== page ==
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Aspen flying

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Active member
Jan 3, 2002
I fly into Aspen every now and then in a Lear 60 and it seems like every time I do it is always an eye-opening experience. From turbulance to shooting crazy approaches or getting dumped in impossibly high, it never seems to go smoothly. In the meantime I am trying to give a good ride to all those in back while diving at 4000 feet per minute banking around a mountain.

I was wondering if any of you had any interesting stories or insights you could share on this subject?
The trick to doing the Aspen arrivals is to get your speed slowed WAY back BEFORE you start down.... then everything happens slower and you will not need quite as high rates of descent...
Use to go there at least 3 or 4 times a month. Different employer has changed that schedule. Aspen is a challenge. I usually tell my passengers, if they are first timers there that the ride will be a little bumpy and the like due to the terrain. Most of the people going there really want to go there and arrive in style. aka 'their' own airplane.

I found that configuring way early and using power to maintain altitude keeps the approach a little smoother.

If you really want to get someone's atention. Do the real circle. Almost everyone lands straight-in dispite the wind.

Have the airplane configured to land over DBL VOR. This lets you concentrate on descending into the valley at a comfortable speed. Besides, if your landing checks are done all you have to think about is flying and keeping it off of the rocks...:D

I agree with the previous posts. Get configured and slow early, and be fully prebriefed on the missed if you need it.

I haven't been there for a little while, but have always circled if it put more than 10 knots on the tail.

Aspen is not a particularly challenging approach compared to others, but it has the potential to turn ugly if you let it THe relatively short distance from Red Table coupled with the amount of altitude loss required, and the lack of direct alignment can lead to confusion and a destablilized approach.

I know a lot of operators won't go in there unless the ceiling is at or above red table VOR. It's also one place you should really know the surrounding terrain, before departing. Know where the hills are, and the drainages, and why the departures are set as they are. In the event of an excessive loss of performance or other probems, it may save your life.
I agree, early configuration is definitely key. One gripe I forgot to mention is when the tower launches someone straight at you while you're flying a straight in to 15. Makes you wonder about the legalities when they don't have you in sight and turn right at the last moment.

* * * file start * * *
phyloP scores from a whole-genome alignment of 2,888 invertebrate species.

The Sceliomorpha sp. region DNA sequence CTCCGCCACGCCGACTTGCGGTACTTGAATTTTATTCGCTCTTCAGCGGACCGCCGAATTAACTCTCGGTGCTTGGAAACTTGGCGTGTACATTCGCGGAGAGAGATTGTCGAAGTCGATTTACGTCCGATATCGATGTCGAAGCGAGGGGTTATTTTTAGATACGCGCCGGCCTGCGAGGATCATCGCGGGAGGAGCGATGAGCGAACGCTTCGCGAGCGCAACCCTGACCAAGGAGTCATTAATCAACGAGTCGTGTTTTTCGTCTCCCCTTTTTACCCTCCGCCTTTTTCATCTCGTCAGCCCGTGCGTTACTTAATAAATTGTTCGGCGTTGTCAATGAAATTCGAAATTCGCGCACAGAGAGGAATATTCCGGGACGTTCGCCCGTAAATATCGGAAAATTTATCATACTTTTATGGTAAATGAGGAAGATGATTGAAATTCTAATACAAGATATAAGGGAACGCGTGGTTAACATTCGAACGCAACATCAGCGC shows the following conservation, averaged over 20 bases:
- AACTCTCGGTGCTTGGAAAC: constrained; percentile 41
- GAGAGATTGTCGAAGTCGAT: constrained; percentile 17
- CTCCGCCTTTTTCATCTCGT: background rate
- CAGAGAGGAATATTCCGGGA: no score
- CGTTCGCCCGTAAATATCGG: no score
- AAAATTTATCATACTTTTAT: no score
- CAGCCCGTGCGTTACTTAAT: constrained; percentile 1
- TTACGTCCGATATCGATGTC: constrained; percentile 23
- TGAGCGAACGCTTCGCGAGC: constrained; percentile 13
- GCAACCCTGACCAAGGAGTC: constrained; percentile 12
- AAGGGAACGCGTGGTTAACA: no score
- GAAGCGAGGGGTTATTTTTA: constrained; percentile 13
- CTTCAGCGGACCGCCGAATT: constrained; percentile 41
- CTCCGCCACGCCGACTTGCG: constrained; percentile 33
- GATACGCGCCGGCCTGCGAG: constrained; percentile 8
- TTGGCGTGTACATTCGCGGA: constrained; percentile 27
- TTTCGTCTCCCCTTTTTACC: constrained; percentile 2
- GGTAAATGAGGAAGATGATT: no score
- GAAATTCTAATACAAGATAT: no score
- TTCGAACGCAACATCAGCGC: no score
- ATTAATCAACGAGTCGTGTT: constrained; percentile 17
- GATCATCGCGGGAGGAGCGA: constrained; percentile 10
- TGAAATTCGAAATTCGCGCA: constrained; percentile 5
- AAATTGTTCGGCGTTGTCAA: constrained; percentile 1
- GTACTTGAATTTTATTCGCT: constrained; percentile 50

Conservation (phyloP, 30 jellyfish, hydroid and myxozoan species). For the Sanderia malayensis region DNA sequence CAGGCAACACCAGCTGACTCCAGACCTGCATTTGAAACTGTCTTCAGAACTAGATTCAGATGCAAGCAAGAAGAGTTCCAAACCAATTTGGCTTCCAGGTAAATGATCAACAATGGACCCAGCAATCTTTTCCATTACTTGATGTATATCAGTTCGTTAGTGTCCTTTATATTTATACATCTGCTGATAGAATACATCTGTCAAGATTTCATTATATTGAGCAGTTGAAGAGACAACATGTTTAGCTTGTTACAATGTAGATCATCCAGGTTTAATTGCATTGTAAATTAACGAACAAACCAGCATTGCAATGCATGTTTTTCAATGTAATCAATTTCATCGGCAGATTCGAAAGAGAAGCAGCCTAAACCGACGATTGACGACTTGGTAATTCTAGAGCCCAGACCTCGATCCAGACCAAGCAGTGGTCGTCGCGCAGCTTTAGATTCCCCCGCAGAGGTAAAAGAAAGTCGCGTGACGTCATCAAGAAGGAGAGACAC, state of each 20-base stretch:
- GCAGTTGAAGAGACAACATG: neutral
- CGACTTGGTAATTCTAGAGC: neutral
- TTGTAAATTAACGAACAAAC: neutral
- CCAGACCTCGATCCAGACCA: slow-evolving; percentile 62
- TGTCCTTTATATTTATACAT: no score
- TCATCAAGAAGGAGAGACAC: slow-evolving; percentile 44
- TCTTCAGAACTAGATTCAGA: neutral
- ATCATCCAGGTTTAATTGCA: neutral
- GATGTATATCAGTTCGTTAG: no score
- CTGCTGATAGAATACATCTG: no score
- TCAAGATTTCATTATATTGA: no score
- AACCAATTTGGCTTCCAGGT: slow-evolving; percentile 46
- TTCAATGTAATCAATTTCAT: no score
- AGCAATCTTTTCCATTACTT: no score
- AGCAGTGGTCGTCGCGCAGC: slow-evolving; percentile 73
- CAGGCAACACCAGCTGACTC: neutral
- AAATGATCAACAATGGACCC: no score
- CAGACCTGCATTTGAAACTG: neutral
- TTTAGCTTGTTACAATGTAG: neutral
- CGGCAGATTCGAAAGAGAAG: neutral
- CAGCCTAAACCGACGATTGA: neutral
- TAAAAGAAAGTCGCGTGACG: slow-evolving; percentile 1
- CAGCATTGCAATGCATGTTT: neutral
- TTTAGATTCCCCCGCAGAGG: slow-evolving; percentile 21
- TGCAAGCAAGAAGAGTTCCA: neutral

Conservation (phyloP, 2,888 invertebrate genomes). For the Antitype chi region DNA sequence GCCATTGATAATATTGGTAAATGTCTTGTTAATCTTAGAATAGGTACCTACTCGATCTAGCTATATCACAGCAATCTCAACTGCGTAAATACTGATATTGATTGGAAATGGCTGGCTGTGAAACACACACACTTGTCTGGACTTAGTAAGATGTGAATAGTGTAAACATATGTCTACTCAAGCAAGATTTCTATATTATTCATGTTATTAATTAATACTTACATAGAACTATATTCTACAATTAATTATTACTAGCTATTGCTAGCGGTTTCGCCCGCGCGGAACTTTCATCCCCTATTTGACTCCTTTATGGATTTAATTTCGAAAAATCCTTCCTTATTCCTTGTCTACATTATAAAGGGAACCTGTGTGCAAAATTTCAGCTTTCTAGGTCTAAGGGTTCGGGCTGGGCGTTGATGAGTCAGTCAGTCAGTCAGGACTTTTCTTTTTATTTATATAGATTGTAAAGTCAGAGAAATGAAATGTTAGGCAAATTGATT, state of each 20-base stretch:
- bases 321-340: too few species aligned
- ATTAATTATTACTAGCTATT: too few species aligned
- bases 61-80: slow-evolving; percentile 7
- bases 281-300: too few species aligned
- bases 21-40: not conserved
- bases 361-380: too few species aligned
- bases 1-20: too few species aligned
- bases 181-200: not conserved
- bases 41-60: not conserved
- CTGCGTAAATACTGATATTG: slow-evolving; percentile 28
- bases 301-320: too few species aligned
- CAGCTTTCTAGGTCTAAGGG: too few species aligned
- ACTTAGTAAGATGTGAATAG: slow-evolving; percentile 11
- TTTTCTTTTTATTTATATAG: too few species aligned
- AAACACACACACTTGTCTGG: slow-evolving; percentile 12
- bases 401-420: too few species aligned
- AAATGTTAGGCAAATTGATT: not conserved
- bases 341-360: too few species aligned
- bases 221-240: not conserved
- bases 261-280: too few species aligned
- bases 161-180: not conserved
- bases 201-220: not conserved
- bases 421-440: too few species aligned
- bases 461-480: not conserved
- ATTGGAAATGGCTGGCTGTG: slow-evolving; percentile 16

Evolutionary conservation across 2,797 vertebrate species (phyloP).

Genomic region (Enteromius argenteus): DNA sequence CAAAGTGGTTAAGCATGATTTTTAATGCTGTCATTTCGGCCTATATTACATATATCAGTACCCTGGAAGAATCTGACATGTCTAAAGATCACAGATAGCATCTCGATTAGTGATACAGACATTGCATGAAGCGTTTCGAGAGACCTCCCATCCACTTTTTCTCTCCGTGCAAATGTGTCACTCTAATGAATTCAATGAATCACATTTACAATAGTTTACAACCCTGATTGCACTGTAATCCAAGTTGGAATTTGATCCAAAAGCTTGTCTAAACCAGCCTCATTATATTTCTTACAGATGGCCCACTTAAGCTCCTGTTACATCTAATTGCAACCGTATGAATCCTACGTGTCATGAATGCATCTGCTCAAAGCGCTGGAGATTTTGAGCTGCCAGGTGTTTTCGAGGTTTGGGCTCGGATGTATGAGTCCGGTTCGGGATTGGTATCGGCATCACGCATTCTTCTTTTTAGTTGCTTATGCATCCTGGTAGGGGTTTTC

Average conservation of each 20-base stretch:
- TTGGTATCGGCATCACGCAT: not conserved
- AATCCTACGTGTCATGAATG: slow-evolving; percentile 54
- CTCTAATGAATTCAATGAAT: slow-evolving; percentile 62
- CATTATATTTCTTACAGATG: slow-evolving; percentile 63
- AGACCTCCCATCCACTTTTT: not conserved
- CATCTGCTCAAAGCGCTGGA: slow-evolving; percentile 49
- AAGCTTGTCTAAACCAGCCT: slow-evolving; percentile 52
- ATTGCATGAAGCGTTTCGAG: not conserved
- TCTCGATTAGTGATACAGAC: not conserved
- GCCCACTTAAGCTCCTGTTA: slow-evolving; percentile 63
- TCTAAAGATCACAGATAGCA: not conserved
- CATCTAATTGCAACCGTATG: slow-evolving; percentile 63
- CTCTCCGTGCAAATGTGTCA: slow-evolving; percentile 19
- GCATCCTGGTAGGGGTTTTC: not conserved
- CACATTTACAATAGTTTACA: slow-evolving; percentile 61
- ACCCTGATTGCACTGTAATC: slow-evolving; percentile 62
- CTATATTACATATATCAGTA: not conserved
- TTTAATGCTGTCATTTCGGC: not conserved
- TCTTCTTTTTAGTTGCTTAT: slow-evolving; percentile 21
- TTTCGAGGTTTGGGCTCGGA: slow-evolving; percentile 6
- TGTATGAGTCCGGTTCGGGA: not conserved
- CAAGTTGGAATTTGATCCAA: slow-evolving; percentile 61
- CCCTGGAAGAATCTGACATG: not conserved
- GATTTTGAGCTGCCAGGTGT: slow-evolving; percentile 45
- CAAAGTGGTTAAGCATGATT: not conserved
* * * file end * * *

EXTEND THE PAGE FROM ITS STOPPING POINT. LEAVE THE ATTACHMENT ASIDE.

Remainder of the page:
One thing I did forget. Since the approach is not approved for night operations anymore, it is normally not a big deal. But in low visability conditions, and there I do consider 3 miles low vis. especially with snow, be careful. There is a road at the approach end that crosses the approach path at a very low angle. Car headlights might make it appear as the runway. That may have been one of the reasons for that G3 accident a couple of years ago.
As with any mountain approach you must know the terrain and the approach. Ideally going into a mountain airport CAVU before hard IFR is a real advantage. I still carry WAC charts with me for all the mountain terrain so I can get a good feel for the terrain a lot further than 25 miles from the airport. On the 727 you had to always consider the possibility of loosing 2 engines and performing a one engine miss. Knowing which valley to go to as you are climbing at 200fpm is a real advantage. The same would apply to a light twin. Think outside the box. We used to fly into Puerto Vallarta a lot with the Lears. At night it was so dark you couldn't see a thing. It is surrounded by 11,000 to 12,000 foot mountains, but they are more than 25 miles from the airport. When you went in there at night it was real dark so you couldn't see the mountains. One of our kid captains from the west coast of Florida went in there one night. The next day I say him and asked him what he thought of the mountains as he hadn't been there before-he said"What mountains." This business will kill you with that attitude. Back to Aspen. Slow it down, configure early have the approach memorized then back your memory up with the brief and the plate. Have the missed approach down pat and know why the miss is the way it is. Know the direction during the miss away from terrain in case you have a nav failure during the miss.(facilities will fail, especially in South and Central America)Next enjoy it. I love flying mountain IFR, I have done my share, but the secret is procedure, procedure, procedure. Aspen is a neat approach but the only time I went there I cheated, it was CAVU and 100 miles vis.

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